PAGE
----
By Teresa Lees, Garden Educator Manager at Cambria Grammar School
Yes, we have plenty of stems, leaves, and roots from our vegetables in the garden. And it is awesome that through the One Cool Earth, Earth Genius program students eat these stems and leaves and roots.
Students also receive plenty of STEM education in the garden too. That means they are learning SCIENCE, TECHNOLOGY, ENGINEERING AND MATHEMATICS (STEM). At Cambria Grammar School, the students regularly have STEM in the Library programs when they tinker, build and make structures with their hands, so it was a natural extension when I said, “Now we are doing STEM in the Garden."
SCIENCE – Students have been experiencing soil science through hands-on explorations of the three soil types – sand, silt, clay and have set up experiments to track the difference of how seeds emerge in the three soil types. There are always plant science lessons connected to children’s literature too such as “Tops & Bottoms” and “Two Old Potatoes” and me. We even tied in art lessons here too with drawings of plants that grow below ground (bottoms) and above ground (tops) and made Potato Prints in the garden. (So this is where the acronym STEAM comes from – add an “A” for “Art.”)
TECHNOLOGY – Students have been learning about meteorology with a toy weather station (By the way, sure would be nice if someone could donate the funds for a real weather station for the schools!) that has a rain gauge, thermometer, anemometer, and weather vane. Students were then shown a model of a weather vane made out a pencil, straw, straight pin, and paper for the directional arrow and tail and given the supplies so they could figure out how to make their own weather vane to take home.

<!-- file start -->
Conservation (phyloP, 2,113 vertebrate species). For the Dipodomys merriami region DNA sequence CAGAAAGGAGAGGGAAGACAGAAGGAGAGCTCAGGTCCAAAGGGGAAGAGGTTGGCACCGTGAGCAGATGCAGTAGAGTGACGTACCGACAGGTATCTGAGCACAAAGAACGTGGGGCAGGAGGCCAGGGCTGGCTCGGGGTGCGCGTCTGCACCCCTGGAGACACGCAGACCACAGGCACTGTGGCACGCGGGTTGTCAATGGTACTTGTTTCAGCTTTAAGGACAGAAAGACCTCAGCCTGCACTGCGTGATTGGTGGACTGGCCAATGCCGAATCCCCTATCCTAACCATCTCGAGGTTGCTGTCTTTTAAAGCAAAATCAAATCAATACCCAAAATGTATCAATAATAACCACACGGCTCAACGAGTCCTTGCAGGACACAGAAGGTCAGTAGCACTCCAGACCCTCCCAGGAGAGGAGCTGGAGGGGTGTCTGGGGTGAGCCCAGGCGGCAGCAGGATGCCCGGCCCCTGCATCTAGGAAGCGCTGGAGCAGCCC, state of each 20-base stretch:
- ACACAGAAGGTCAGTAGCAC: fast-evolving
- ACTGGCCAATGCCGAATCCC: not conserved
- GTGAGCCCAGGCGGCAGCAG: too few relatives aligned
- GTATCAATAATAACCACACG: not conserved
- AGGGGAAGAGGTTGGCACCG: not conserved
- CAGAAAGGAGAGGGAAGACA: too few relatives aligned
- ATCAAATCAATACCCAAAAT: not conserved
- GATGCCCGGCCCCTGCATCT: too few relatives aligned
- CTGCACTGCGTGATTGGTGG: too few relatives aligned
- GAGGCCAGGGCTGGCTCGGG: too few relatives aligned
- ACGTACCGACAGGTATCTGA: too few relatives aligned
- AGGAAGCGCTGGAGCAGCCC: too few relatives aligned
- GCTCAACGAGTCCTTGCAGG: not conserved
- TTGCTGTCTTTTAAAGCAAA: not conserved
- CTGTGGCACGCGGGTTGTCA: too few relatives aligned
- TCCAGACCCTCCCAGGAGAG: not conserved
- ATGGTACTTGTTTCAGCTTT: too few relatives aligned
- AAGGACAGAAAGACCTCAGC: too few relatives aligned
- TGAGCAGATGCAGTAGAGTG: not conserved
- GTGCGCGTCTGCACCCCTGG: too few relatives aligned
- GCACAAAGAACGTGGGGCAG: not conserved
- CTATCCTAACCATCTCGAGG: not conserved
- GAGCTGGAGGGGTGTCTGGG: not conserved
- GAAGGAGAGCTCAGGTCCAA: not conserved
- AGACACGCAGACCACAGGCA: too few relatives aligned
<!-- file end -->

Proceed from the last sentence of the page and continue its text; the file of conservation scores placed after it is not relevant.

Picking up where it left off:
ENGINEERING – Students are looking at water usage at home as well as on campus. On campus, we will look at an architectural drawing of the school grounds and map out where all the drains are located so that we are all more aware of where water flows from high ground to low ground.
MATHEMATICS – Students will be graphing the precipitation data from 2015 – 2017 to see the low numbers of average rainfall. Hopefully, they will take a strong interest in watching the weather enough to follow the precipitation numbers for 2018 and beyond. We also used math with the 1st and 2nd graders tocount up to 63 by counting by 7’s to introduce them to the concept of multiplication as each one of nine potatoes in the story “Two Old Potatoes and Me” produced at least 7 potatoes each. We planted nine potato “eyes” in the garden and then lined up nine students and had them each count out 7 small objects to put into a basket. Altogether there were now 63 potatoes!
These STEM in the garden lessons are all connected to the Next Generation Science Standards but more importantly, they are connected to multiple intelligences of students’ talents and passion and create a culture of lifelong learning and curiosity for the students.